Abstract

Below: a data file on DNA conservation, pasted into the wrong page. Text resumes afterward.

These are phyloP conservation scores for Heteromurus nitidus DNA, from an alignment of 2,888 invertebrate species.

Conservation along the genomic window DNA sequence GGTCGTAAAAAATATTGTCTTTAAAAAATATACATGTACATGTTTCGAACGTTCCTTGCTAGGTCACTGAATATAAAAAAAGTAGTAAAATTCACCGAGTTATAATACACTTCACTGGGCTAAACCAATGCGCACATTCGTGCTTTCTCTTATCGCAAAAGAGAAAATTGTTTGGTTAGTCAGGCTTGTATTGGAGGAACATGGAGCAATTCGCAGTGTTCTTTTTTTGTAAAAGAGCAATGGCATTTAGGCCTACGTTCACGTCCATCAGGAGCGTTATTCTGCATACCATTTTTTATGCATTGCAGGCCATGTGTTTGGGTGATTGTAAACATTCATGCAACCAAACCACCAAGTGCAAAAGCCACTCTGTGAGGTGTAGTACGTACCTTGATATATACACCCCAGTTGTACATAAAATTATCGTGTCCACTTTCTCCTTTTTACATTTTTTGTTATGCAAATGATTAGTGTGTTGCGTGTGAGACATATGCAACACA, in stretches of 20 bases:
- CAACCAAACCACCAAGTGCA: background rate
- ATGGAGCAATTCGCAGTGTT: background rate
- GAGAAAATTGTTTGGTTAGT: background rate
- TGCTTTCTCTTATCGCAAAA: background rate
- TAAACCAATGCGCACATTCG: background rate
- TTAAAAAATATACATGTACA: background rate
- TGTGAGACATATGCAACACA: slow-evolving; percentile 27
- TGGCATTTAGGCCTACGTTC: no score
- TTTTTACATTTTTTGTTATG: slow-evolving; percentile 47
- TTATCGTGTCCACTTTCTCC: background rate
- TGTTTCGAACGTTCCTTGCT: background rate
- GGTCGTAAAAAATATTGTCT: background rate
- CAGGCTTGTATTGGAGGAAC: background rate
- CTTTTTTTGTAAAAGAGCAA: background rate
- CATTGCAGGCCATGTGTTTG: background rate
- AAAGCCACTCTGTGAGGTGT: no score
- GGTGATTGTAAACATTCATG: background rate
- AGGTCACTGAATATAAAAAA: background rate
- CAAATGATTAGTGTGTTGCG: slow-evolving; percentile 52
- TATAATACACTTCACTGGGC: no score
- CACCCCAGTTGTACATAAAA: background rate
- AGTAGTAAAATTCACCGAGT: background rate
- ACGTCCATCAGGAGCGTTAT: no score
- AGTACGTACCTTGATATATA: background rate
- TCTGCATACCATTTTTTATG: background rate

The International Prognostic Risk Index (IPI) offers the most important prognostic information in patients with aggressive non-Hodgkin Lymphoma (NHL). Risk classification is based on presence or absence of age >60 yr, stage III or IV, more than one extranodal site, performance score 2–4, or elevated serum LDH above the upper limit of normal (ULN). Because each factor confers a more or less equal independent risk for treatment outcome, they are summed to generate a final IPI risk score (Shipp model). Dichotomization of the continuous variable age is practical, as treatment for patients >60 yr often differs from younger ones. However, as LDH also is a continuous variable we wondered if risk based on actual LDH, especially in patients with highly elevated levels, would have additional prognostic impact. IPI risk factors including actual serum LDH at diagnosis were retrieved from 1286 patients (28% >60 yr) with advanced aggressive NHL and treated with curative intent in 6 clinical trials conducted by HOVON (5 trials) and EORTC (1 trial). All LDH ULNs from the participating centers were verified. LDH levels were divided by the ULN of each center to generate normalized ratios. Six % of patients had LDH >5 times ULN, 8% 3–5 times, 11% 2–3 times, 34% 1–2 times, 20% 0.75–1 times and 20% had levels below 0.75 of ULN. In a multivariate Cox regression model similar independent hazard ratios (HR) ranging from 1.6 to 2.6 were found for the individual dichotomized risk factors according to the Shipp model except for the number of extranodal sites which turned out to be non-significant. This factor was with a HR of 1.4 also the least predictive factor in the Shipp model. In contrast to the dichotomized LDH variable (normal versus elevated), risk for inferior outcome increased linearly with actual LDH levels. Five year OS estimates were 71% for patients with LDH <0.75 x ULN; 53% for 0.75–1; 49% for 1–2; 37% for 2–3; 31% for 3–5; and 25% for LDH >5 x ULN. The HR for these groups were respectively 0.54, 1, 1.45, 2.46, 2.54 and 5.15. This analysis using actual LDH values gave a better discrimination as compared to the HR of 2.6 (95% CI 2.1–3.1) for the dichotomized LDH (i.e. normal versus elevated) in multivariate analysis. Interestingly, the 235 patients with very low LDH (<0.75 x ULN) had much better outcomes with a HR of 0.54 as compared with patients with an LDH-ratio between 0.75 and 1. In conclusion, highly elevated LDH levels in aggressive NHL confer a worse prognosis and suggest the application of a modified IPI risk index adding extra risk points for patients with highly elevated LDH levels.

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